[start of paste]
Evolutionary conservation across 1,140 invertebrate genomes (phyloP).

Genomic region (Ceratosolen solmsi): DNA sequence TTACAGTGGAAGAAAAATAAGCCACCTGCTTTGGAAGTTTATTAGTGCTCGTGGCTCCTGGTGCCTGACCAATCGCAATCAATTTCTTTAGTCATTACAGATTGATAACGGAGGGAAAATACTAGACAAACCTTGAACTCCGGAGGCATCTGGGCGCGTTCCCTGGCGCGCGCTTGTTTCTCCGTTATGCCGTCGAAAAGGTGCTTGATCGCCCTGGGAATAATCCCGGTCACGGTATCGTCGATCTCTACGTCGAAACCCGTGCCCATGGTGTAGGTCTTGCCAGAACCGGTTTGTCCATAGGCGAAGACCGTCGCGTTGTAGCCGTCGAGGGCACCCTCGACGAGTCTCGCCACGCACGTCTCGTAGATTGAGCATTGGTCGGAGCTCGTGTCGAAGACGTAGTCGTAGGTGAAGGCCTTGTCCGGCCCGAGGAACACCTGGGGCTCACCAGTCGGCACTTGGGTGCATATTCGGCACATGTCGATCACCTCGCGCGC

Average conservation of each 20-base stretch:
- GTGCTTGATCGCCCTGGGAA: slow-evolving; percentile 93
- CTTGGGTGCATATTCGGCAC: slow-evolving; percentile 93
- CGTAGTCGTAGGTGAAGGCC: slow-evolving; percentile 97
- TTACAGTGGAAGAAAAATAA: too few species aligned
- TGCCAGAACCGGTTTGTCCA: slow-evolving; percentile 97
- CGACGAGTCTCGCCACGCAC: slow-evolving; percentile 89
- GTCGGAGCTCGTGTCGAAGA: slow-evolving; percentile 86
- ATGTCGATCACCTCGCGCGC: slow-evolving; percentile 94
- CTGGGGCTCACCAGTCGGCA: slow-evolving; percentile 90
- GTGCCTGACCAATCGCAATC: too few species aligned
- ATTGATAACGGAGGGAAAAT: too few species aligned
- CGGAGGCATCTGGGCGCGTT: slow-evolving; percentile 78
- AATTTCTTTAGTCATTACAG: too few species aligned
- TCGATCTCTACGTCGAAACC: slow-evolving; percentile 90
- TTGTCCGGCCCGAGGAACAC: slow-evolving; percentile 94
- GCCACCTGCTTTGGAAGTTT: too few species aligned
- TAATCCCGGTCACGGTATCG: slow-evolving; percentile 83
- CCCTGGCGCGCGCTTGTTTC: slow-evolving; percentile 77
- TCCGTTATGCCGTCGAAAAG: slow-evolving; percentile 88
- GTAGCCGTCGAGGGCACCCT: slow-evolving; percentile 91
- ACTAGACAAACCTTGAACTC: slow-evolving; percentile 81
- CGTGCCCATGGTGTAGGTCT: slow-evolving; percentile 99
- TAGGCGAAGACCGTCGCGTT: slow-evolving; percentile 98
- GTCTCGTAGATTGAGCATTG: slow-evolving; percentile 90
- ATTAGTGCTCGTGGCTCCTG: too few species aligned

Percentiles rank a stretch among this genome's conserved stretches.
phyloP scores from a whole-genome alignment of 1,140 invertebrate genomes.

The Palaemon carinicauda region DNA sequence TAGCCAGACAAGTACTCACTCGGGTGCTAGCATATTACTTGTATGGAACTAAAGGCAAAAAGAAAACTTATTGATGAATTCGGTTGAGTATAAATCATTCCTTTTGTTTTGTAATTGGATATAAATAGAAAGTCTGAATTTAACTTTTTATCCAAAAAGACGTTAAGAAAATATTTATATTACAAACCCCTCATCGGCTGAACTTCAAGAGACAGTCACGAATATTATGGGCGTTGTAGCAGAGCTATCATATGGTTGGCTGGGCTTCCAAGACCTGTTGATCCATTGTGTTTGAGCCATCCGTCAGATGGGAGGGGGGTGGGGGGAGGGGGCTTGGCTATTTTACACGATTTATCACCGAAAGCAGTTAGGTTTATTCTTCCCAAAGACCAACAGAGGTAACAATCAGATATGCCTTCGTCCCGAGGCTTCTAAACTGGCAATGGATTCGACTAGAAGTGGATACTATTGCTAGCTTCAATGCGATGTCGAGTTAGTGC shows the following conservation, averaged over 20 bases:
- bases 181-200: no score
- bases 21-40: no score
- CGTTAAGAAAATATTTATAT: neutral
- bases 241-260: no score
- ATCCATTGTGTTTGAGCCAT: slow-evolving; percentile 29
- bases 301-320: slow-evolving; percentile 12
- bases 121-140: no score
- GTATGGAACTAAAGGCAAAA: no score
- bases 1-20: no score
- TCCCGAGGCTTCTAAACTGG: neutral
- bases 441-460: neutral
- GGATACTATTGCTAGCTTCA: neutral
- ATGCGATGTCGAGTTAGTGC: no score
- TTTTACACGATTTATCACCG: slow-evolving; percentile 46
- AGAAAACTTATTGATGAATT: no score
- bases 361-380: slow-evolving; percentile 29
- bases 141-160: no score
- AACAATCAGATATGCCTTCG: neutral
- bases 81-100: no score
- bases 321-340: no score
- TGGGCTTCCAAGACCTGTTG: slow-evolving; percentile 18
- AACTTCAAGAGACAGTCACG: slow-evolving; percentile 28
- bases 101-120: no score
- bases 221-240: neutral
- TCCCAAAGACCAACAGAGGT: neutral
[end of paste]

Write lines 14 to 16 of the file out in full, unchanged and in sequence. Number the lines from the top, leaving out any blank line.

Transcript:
- ATTGATAACGGAGGGAAAAT: too few species aligned
- CGGAGGCATCTGGGCGCGTT: slow-evolving; percentile 78
- AATTTCTTTAGTCATTACAG: too few species aligned